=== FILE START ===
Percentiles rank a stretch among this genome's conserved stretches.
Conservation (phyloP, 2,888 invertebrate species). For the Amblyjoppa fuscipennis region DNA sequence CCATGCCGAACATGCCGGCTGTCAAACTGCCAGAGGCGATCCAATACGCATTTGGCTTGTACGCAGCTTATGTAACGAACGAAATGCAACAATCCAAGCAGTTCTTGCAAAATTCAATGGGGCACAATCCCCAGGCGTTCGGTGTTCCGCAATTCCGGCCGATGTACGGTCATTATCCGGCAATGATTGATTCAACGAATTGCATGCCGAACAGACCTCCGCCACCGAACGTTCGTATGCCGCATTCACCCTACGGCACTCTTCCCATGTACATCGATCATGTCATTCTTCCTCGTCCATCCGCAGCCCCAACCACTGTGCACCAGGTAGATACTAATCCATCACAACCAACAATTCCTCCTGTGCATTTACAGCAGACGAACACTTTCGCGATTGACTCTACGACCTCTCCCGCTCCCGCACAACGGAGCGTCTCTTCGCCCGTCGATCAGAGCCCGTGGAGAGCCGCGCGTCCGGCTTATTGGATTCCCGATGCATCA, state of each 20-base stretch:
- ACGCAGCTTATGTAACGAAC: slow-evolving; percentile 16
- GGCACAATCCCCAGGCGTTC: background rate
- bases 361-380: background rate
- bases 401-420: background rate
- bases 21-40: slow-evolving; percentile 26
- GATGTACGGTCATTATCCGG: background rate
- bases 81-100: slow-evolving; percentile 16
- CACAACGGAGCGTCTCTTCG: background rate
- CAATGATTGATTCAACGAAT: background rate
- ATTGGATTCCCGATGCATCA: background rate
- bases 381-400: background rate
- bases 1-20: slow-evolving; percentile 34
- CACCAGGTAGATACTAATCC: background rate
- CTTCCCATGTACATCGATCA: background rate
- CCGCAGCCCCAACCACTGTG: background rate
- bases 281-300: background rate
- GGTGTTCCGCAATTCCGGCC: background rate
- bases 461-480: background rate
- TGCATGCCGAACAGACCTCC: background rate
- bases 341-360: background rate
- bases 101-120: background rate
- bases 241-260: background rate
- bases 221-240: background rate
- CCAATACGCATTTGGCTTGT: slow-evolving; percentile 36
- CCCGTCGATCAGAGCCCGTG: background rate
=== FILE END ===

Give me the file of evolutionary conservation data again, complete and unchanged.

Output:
Percentiles rank a stretch among this genome's conserved stretches.
Conservation (phyloP, 2,888 invertebrate species). For the Amblyjoppa fuscipennis region DNA sequence CCATGCCGAACATGCCGGCTGTCAAACTGCCAGAGGCGATCCAATACGCATTTGGCTTGTACGCAGCTTATGTAACGAACGAAATGCAACAATCCAAGCAGTTCTTGCAAAATTCAATGGGGCACAATCCCCAGGCGTTCGGTGTTCCGCAATTCCGGCCGATGTACGGTCATTATCCGGCAATGATTGATTCAACGAATTGCATGCCGAACAGACCTCCGCCACCGAACGTTCGTATGCCGCATTCACCCTACGGCACTCTTCCCATGTACATCGATCATGTCATTCTTCCTCGTCCATCCGCAGCCCCAACCACTGTGCACCAGGTAGATACTAATCCATCACAACCAACAATTCCTCCTGTGCATTTACAGCAGACGAACACTTTCGCGATTGACTCTACGACCTCTCCCGCTCCCGCACAACGGAGCGTCTCTTCGCCCGTCGATCAGAGCCCGTGGAGAGCCGCGCGTCCGGCTTATTGGATTCCCGATGCATCA, state of each 20-base stretch:
- ACGCAGCTTATGTAACGAAC: slow-evolving; percentile 16
- GGCACAATCCCCAGGCGTTC: background rate
- bases 361-380: background rate
- bases 401-420: background rate
- bases 21-40: slow-evolving; percentile 26
- GATGTACGGTCATTATCCGG: background rate
- bases 81-100: slow-evolving; percentile 16
- CACAACGGAGCGTCTCTTCG: background rate
- CAATGATTGATTCAACGAAT: background rate
- ATTGGATTCCCGATGCATCA: background rate
- bases 381-400: background rate
- bases 1-20: slow-evolving; percentile 34
- CACCAGGTAGATACTAATCC: background rate
- CTTCCCATGTACATCGATCA: background rate
- CCGCAGCCCCAACCACTGTG: background rate
- bases 281-300: background rate
- GGTGTTCCGCAATTCCGGCC: background rate
- bases 461-480: background rate
- TGCATGCCGAACAGACCTCC: background rate
- bases 341-360: background rate
- bases 101-120: background rate
- bases 241-260: background rate
- bases 221-240: background rate
- CCAATACGCATTTGGCTTGT: slow-evolving; percentile 36
- CCCGTCGATCAGAGCCCGTG: background rate